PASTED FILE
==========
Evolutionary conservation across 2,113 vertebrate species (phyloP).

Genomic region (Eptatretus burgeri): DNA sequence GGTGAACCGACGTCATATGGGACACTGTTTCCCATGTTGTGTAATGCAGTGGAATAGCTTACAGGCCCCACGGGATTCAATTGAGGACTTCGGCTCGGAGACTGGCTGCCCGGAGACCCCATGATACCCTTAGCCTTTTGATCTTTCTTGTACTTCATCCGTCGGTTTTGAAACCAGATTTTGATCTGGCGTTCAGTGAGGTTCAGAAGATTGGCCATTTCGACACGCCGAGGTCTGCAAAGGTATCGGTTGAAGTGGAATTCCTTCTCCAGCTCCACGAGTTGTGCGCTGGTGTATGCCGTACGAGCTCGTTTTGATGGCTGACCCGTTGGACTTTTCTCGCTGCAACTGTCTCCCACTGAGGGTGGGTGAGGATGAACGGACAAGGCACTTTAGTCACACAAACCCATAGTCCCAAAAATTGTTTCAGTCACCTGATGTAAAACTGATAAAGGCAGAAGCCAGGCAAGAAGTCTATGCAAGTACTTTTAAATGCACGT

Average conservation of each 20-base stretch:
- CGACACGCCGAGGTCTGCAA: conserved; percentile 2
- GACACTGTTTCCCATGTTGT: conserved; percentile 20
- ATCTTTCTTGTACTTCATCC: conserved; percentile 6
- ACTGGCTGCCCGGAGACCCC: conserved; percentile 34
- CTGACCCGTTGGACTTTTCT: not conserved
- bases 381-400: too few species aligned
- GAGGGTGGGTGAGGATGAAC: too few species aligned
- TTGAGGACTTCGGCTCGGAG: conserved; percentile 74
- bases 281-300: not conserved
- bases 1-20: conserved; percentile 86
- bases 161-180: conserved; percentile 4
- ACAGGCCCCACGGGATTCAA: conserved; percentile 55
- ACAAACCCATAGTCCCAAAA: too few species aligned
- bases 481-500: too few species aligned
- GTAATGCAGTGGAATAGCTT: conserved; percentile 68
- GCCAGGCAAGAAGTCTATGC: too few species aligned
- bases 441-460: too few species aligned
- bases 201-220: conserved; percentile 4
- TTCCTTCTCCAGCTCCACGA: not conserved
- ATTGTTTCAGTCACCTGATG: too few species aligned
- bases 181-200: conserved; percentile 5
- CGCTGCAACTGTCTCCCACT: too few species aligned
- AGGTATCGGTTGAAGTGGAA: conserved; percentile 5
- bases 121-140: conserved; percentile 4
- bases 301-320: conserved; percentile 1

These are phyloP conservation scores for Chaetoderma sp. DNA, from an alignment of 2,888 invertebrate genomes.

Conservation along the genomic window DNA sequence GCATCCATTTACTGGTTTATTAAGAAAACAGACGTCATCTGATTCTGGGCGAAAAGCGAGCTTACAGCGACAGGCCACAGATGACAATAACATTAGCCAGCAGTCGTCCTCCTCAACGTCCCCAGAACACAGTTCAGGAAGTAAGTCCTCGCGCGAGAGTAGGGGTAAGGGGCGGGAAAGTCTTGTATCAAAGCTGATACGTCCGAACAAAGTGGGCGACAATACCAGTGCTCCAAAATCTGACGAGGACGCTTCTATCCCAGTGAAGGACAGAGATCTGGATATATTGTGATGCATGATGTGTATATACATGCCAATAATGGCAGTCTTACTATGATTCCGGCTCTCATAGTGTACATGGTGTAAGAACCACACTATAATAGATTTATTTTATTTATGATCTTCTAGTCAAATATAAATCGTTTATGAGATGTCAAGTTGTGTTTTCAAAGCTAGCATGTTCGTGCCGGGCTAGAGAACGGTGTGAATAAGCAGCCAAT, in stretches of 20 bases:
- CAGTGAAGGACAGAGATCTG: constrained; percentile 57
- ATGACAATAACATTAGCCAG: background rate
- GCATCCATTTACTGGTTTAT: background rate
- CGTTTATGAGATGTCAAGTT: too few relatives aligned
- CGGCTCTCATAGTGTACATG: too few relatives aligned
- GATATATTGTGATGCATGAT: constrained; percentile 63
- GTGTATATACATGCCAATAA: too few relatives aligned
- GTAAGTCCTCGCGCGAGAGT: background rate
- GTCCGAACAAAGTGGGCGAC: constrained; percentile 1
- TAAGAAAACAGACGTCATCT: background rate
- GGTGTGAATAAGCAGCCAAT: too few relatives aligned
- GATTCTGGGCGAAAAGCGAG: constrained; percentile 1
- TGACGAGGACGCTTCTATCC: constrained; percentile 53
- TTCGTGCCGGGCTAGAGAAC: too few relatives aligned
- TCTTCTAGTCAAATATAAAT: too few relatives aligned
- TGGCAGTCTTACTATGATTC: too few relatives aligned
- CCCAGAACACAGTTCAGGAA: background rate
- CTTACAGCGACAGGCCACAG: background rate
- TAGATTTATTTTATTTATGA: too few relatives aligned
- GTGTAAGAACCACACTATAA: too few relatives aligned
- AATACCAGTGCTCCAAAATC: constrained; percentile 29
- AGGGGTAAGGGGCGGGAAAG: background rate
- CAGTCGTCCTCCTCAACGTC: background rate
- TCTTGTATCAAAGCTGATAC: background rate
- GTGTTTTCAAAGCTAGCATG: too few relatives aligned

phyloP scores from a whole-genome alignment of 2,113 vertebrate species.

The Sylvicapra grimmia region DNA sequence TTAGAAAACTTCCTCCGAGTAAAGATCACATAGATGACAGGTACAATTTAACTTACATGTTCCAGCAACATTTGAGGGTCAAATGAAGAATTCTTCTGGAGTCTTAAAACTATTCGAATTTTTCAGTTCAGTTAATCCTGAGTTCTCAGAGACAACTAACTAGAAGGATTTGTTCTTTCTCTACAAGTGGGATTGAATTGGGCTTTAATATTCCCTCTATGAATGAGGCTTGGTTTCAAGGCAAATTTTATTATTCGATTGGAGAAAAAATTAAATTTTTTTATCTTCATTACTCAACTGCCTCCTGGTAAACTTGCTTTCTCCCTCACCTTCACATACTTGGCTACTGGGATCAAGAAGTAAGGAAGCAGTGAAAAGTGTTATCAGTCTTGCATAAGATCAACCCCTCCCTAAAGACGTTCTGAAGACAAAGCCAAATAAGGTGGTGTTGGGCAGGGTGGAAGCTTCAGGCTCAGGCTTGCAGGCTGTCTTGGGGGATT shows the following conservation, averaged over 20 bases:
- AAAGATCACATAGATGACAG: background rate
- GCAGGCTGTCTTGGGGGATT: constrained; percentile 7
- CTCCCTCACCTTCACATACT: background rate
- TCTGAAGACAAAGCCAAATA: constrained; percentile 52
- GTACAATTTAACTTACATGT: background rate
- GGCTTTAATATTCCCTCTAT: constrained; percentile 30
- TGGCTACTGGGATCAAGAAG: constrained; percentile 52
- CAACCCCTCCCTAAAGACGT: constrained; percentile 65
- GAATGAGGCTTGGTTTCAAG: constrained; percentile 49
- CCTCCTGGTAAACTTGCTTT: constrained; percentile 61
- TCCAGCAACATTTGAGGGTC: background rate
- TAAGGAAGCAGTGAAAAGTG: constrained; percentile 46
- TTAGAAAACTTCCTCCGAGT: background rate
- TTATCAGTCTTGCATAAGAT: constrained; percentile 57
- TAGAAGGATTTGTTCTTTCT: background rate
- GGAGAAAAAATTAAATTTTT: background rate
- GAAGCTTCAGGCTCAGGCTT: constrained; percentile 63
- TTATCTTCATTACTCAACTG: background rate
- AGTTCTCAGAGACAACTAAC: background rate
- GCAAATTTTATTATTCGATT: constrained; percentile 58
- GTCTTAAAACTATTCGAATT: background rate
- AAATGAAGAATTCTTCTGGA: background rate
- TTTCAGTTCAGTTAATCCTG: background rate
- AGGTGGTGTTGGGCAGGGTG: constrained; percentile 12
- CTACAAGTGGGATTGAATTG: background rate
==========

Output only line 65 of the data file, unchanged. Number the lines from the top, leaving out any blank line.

- CAACCCCTCCCTAAAGACGT: constrained; percentile 65